Florida: Circle B Bar Reserve I

My dad and I birded almost every day on this trip. It’s nice he shares a fondness of feathers. And since last time I left without finding Limpkins, this time he took time scouting parks for potential. He found Circle B Bar Reserve.

Located in Lakeland, FL, the former cattle ranch is over 1200 acres of now protected wildlife reserve home to more than 220 species of birds. Not to mention the alligators, bobcats, armadillos, otters, foxes, insects, reptiles, and 45 butterfly species. It’s part of the East Section of the Great Florida Birding Trail, a 2000-mile collection of protected spaces.

We made three trips to this park in six days and each time we found something new.

It’s glorious. And also a popular destination for photographers (check out the Flickr page).

On our first visit, just a few feet down the trail as I scanned for birds, all of a sudden Limpkins, Limpkins, Limpkins!!!

Not just Limpkins, BABY Limpkins!

I think my exact words were, “OMG baby Limpkins, are you kidding me?”

Limpkins’ main source of food is apple snails, and they are found in abundance here. Florida apple snails are the only native snail, but several invasives have moved in, including the island apple snail, wrecking havoc on wetland crops and the ecosystem, but creating a great food source for Limpkins. They also have the potential to help the endangered Snail Kite (one bird we missed).

Bubblegum or snail eggs?

Where food is plentiful, so are babies. Even in November apparently.

My dad and I watched mama Limpkin break open the apple snail to feed the little Limpkin chick. It was so amazing to watch.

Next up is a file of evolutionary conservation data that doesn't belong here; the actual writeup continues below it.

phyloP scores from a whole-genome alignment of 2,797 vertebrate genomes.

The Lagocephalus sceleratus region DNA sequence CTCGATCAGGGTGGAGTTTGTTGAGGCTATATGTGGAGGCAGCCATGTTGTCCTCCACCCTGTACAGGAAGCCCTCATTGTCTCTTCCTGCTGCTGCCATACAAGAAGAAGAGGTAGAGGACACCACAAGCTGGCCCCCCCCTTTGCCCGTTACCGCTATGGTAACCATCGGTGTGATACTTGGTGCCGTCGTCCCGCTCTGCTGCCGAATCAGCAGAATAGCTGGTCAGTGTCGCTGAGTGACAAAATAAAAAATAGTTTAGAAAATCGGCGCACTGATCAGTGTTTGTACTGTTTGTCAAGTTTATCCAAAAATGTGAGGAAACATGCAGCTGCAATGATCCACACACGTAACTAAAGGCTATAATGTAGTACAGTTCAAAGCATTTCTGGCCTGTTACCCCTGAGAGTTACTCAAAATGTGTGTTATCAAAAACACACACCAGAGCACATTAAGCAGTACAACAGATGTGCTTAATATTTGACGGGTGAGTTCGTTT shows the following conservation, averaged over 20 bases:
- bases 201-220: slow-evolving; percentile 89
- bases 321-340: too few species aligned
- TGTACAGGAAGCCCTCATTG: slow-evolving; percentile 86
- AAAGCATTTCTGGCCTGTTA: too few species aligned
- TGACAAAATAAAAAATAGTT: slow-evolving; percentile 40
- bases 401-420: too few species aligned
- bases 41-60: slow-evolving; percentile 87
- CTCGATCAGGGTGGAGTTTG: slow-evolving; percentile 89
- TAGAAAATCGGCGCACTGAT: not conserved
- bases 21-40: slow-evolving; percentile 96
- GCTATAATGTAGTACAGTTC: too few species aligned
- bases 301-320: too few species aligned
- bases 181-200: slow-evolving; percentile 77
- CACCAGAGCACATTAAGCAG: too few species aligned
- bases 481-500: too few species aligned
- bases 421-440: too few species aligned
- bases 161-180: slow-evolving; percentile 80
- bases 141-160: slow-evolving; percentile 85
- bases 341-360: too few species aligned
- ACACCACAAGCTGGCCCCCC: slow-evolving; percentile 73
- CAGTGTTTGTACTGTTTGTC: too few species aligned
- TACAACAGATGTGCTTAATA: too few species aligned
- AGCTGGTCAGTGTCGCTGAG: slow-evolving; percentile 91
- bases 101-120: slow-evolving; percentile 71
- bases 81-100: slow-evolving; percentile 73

Eventually I pulled myself away from the Limpkins long enough to admire other birds, like plentiful Black-bellied Whistling Ducks.

Including Black-bellied Whistling ducklings. Awwww.

And baby Wood Storks. Awwww?

Wood Storks are great, to feed, they balance one wing out while swirling their feet in the water stirring up good stuff.

So clever.

Another lifer common at the park was the Glossy Ibis.

So glossy

Different from the White-faced Ibis I’ve seen in southeastern Oregon because of its dark iris and pale lines on its face.

Tri-colored Herons coasted by.

Cattle Egrets scarfed down grasshoppers.

And Anhinga juggled fish. Birds here are so talented.

While watching this Anhinga toss fish like pizza dough I looked down and caught a glimpse of movement. Hey!

Sneaky snipe

Wilson’s Snipe! A great spot. It’s important to keep your eyes open, you never know when something will sneak up on you, it could have been this guy.

Hey, I recognize that hump.

We never got a look at its face but I’m pretty sure I heard a low growl rumble from those waters. Check out this video of it crossing the path. So big!

The only thing we saw crossing the trail were tiny birds like this Little Blue Heron.

And a turtle (peninsula cooter?) that stopped for a moment to lay eggs.

The real treat came when we turned around on the trail and something bright yellow caught my eye.

Hello Yellow-throated Warbler! What a beauty. Captivated we followed the busy warbler while it pried leaves open and searched the moss for tiny insects.

A treat for the warbler and a treat for us. This park was so great!

More Circle B birds to come.

Tweets, chirps, and Limpkins,

Audrey

Eastern Oregon – Day 3

The next morning we got up, packed up, and said goodbye to the Wallowa Mountains and hello to the Starkey Experimental Forest.

Say, what? Into the fenced-in wild we went.

I’d read information about a Flammulated Owl study performed in this forest. Unfortunately it was from the 80s so I had no idea what possibilities it still held but it was worth a shot. According to the paper, flammies like large diameter Ponderosa Pine snags with cavities at least as large as made by a Northern Flicker (though preferably by Pileated Woodpecker) located on east or south facing ridges and slopes. It was a starting point.